On the cultural side, a visit to Ricon (the oldest settlement of Bonaire) is a must do. This small village has a few landmarks not to be missed like the Gruta Lourdes (a pilgrimage site), the Catholic Church (opened in 1837) and the Protestant Church (opened in 1934), the Bonaire Heritage Foundation and the Cadushy Distillery, where the cruise passenger can taste the world's only liqueur made from cactus. Close by, there are small, secluded and scenic beaches but not all are suitable for swimming.
Kralendijk is such a small town that all top attractions can be easily explored on foot and is a delight to walk. Landmarks like the Fort Orange and lighthouse, the Queen Wilhelmina Plaza or the Government Office Building are impossible to miss.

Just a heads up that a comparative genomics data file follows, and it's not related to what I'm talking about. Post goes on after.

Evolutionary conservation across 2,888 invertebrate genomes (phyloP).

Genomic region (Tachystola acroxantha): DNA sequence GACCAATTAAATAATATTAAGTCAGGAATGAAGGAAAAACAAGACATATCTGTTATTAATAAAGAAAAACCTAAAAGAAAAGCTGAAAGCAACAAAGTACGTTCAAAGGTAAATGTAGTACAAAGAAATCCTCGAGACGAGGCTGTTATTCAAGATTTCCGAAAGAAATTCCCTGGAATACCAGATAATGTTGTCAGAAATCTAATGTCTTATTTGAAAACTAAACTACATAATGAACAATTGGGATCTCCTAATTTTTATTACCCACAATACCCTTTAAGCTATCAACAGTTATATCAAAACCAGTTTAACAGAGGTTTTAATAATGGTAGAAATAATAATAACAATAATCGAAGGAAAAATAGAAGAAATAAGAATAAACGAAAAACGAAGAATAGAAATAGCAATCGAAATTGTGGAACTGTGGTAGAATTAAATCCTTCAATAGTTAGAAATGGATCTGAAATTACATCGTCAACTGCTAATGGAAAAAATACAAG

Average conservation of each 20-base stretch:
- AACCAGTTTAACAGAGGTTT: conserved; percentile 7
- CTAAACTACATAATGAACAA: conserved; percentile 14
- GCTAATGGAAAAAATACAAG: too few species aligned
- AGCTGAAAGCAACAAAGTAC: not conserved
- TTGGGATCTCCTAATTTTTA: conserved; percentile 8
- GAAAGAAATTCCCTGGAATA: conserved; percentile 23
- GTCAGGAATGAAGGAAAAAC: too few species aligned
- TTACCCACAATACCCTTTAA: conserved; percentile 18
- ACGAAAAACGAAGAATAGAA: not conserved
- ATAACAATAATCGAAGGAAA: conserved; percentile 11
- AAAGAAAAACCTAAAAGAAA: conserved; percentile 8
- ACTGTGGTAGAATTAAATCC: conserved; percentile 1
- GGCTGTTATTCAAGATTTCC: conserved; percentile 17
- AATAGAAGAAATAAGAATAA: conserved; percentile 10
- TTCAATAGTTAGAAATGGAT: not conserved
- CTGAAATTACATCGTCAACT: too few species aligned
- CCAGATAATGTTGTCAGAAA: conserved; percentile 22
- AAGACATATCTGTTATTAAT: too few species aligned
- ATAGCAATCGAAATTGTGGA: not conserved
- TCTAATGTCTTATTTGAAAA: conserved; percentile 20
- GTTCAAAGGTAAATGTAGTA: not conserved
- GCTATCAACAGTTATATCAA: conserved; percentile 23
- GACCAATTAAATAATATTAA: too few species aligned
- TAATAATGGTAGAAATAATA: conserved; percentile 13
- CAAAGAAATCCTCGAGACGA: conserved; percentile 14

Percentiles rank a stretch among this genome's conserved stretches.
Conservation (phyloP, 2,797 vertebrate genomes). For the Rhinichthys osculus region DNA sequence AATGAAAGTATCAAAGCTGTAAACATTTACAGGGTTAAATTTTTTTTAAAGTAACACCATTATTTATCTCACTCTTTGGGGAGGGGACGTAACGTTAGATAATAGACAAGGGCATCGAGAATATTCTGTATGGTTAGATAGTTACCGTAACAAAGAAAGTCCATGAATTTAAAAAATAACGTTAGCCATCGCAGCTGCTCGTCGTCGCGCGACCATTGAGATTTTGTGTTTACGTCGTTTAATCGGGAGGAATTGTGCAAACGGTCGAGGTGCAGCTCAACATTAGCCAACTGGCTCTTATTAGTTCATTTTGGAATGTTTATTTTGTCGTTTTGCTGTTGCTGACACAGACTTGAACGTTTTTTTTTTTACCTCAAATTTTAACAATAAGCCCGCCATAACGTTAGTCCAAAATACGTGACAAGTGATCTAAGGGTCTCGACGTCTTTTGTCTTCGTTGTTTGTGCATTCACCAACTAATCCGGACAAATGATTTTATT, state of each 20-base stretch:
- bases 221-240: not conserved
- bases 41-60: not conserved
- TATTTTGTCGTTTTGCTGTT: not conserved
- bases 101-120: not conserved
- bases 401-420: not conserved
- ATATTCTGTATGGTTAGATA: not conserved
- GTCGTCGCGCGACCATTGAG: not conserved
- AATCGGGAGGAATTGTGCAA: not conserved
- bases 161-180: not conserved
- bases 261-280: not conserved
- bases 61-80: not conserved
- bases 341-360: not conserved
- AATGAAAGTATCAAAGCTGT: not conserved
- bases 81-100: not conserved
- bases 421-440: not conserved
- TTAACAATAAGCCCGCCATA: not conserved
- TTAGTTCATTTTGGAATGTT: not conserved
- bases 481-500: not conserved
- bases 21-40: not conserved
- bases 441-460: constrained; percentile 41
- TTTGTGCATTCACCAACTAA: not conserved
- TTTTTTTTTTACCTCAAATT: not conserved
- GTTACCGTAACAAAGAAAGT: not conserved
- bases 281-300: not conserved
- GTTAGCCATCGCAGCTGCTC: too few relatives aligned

Shops and shopping in Kralendijk
On Kaya Grandi - Kralendjik's main shopping street - the cruise visitorwill find some shops but don't expect to find the typical and ubiquitous ones found all over the Caribbean. Certainly, Bonaire is not a shoppers paradise like the sister islands of Aruba and Curacao.
Although located in the center of Kralendijk, the one attraction that is not self-evident is the Terramar Museum. If you don't spot it straight away do ask for directions - this small museum is really worth a visit as it will take you on a journey through 7,000 years of Caribbean history.
Bonaire tours, cruise and shore excursions
As much as there are lots of nice and easy things to do on your own when calling at the port of Bonaire, all cruise lines and independent local tour operators offer excellent shore excursions, which cruise passengers should consider. In particular the tours to sites that will be advantageous to have a knowleadgable guide.